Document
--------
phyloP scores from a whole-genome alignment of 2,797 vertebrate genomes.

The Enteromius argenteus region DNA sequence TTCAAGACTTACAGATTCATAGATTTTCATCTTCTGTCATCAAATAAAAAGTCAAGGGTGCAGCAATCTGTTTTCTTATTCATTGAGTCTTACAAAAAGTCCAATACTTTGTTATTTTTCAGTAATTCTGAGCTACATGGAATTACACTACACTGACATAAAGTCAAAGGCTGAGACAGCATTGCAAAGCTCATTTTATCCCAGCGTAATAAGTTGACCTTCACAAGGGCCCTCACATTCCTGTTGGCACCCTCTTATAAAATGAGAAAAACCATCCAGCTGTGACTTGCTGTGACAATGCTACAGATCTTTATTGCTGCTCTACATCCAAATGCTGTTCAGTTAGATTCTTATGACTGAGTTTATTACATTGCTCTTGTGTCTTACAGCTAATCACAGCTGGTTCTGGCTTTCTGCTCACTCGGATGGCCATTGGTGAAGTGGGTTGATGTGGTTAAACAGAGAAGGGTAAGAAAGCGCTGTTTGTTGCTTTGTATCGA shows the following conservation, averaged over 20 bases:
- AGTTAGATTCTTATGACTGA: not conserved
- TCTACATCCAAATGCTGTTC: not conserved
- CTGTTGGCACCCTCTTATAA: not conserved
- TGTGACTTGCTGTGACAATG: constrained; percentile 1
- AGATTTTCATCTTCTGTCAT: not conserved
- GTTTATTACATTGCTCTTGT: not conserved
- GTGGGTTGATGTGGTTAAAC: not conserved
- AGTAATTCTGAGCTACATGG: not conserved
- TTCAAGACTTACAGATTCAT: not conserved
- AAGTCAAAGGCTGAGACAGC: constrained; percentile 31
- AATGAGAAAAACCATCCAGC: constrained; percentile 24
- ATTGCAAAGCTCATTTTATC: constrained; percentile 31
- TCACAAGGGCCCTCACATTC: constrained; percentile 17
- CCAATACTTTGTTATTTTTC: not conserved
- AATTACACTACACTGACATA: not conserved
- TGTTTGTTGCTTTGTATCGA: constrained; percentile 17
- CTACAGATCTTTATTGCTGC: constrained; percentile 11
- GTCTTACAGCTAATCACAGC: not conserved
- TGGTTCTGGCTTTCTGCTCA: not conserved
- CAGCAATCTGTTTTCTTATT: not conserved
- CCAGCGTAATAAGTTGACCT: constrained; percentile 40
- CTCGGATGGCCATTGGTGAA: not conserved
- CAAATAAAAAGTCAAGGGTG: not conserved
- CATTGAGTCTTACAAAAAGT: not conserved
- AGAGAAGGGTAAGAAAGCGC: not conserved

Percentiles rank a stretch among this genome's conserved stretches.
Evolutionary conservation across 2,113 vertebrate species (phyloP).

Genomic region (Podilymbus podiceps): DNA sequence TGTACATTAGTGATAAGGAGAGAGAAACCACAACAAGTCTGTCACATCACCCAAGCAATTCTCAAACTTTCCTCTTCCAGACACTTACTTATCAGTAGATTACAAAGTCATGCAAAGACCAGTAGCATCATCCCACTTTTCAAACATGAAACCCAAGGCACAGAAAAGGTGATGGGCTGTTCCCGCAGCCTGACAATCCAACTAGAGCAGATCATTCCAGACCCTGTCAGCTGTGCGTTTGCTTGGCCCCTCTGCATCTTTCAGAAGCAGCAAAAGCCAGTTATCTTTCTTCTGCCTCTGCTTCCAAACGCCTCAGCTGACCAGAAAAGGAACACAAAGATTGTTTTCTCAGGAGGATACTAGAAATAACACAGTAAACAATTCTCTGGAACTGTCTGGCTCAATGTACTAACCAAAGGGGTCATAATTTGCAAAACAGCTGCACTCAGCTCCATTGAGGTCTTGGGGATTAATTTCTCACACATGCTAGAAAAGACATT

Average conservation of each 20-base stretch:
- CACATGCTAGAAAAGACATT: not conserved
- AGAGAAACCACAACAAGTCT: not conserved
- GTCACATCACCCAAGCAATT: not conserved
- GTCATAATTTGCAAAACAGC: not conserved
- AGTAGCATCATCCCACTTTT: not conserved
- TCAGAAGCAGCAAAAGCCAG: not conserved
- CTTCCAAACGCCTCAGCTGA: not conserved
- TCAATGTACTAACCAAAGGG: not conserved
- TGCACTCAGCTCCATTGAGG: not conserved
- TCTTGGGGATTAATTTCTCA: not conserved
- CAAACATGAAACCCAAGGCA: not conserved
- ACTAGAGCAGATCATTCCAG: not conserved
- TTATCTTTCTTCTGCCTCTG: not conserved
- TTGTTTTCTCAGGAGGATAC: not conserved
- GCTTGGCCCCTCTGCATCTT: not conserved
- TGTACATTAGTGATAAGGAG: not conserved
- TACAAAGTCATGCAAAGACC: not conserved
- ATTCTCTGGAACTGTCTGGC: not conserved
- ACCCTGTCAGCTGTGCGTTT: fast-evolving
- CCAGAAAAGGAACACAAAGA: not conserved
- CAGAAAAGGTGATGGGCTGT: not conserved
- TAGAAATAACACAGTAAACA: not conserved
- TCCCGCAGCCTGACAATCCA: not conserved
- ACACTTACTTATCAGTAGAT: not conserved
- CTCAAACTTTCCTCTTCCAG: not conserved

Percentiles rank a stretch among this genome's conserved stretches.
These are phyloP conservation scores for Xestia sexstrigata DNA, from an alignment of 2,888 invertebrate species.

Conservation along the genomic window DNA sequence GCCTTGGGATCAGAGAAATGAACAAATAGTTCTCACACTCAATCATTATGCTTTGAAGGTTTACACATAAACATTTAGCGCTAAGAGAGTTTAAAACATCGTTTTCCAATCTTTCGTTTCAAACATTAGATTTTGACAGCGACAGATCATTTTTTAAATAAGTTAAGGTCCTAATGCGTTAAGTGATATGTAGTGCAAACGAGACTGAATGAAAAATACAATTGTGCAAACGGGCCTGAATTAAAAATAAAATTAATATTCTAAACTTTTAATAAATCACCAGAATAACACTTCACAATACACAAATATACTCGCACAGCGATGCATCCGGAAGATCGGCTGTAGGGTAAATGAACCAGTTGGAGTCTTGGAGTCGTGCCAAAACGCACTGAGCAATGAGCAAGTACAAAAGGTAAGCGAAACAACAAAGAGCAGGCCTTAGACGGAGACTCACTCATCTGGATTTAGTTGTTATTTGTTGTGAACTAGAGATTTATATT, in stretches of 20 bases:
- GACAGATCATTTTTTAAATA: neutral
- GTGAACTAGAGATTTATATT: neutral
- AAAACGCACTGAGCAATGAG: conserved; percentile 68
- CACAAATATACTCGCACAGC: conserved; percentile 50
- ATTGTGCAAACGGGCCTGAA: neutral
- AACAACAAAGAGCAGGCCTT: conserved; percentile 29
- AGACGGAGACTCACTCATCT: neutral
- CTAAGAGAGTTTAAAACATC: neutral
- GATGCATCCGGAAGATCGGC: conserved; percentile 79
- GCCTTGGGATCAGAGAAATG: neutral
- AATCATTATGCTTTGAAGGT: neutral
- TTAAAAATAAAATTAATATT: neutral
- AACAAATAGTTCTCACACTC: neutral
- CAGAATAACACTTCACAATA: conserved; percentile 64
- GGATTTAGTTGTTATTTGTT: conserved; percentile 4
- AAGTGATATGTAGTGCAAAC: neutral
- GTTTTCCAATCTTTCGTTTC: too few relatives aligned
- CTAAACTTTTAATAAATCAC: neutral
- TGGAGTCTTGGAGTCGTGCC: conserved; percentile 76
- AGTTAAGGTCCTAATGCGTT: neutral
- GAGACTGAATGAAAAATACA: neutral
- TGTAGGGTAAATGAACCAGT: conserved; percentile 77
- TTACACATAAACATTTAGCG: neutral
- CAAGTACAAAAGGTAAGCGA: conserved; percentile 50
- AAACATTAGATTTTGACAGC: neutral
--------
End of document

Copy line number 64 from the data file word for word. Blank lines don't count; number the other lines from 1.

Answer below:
- ATTGTGCAAACGGGCCTGAA: neutral